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|+||**17. The man who is just is, of all men, the most free from trouble, but the unjust man is a perpetual prey to turmoil.**|
|+||Alternate Translations: Bailey: The just man is most free from trouble; the unjust most full of trouble. Yonge: The just man is most free from trouble; the unjust most full of trouble|
|+||Vatican Saying 12: The just man is most free from disturbance, while the unjust is full of the utmost disturbance.|
|+||Cicero’s Defense of Epicurus: Cicero’s Defense of Epicurus: It remains to speak of Justice to complete the list of the virtues. But justice admits of practically the same explanation as the others. I have already shown that Wisdom, Temperance and Courage are so closely linked with happiness that they cannot possibly be severed from it. The same must be deemed to be the case with Justice. Not only does Justice never cause anyone harm, but on the contrary it always brings some benefit, partly because of its calming influence on the mind, and partly because of the hope that it provides of never-failing access to the things that one’s uncorrupted nature really needs. And just as Rashness, License and Cowardice are always tormenting the mind, always awakening trouble and discord, so Unrighteousness, when firmly rooted in the heart, causes restlessness by the mere fact of its presence. Once unrighteousness has found expression in some deed of wickedness, no matter how secret the act may appear, it can never be free of the fear that it will one day be detected. The usual consequences of crime are suspicion, gossip, and rumor — after that comes the accuser, then the judge. Many wrongdoers even turn evidence against themselves ….. And even if any transgressors think themselves to be well fortified against detection by their fellow men, they still dread the eye of heaven, and fancy that the pangs of anxiety that night and day gnaw at their hearts are sent by Providence to punish them. So in what way can wickedness be thought to be worthwhile, in view of its effect in increasing the distresses of life by bringing with it the burden of a guilty conscience, the penalties of the law, and the hatred of one’s fellow men?|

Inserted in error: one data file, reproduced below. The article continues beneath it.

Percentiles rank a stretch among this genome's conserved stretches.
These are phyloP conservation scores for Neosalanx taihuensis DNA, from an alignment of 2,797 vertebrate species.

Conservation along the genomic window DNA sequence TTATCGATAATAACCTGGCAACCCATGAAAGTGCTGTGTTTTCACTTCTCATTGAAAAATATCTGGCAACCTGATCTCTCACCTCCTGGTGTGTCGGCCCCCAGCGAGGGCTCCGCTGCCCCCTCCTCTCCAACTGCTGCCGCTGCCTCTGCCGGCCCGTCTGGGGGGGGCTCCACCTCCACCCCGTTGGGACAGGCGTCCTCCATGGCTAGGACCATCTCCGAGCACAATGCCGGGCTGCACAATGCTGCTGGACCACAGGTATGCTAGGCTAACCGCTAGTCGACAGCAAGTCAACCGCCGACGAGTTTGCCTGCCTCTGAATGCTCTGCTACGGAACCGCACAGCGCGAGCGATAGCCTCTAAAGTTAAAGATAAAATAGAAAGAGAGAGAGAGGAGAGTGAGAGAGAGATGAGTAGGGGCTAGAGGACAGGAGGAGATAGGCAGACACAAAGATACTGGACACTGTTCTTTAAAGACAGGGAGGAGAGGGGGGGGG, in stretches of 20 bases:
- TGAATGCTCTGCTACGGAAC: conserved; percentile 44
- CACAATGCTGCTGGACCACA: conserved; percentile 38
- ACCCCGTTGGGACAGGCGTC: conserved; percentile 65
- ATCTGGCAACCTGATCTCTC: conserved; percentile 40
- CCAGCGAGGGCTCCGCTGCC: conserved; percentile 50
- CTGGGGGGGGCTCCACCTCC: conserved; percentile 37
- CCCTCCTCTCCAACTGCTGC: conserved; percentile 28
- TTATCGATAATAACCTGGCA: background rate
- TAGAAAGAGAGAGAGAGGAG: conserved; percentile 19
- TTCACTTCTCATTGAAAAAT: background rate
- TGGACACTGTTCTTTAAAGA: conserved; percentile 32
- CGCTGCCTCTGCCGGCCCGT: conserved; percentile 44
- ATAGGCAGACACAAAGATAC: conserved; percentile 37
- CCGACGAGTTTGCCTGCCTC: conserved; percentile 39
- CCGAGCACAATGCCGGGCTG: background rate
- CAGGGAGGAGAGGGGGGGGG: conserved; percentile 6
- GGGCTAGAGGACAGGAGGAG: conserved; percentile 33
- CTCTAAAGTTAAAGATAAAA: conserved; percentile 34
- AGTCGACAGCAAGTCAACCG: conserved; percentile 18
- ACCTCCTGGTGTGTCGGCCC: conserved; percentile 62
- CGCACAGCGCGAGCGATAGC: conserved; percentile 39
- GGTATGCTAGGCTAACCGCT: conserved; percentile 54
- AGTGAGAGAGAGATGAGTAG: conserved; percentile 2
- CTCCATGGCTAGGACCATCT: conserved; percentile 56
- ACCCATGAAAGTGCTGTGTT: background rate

|+||NewEpicurean Commentary: Living one’s life justly is the best way to avoid turmoil, as he who is unjust is perpetually prey to fear that his unjustness will be found out.|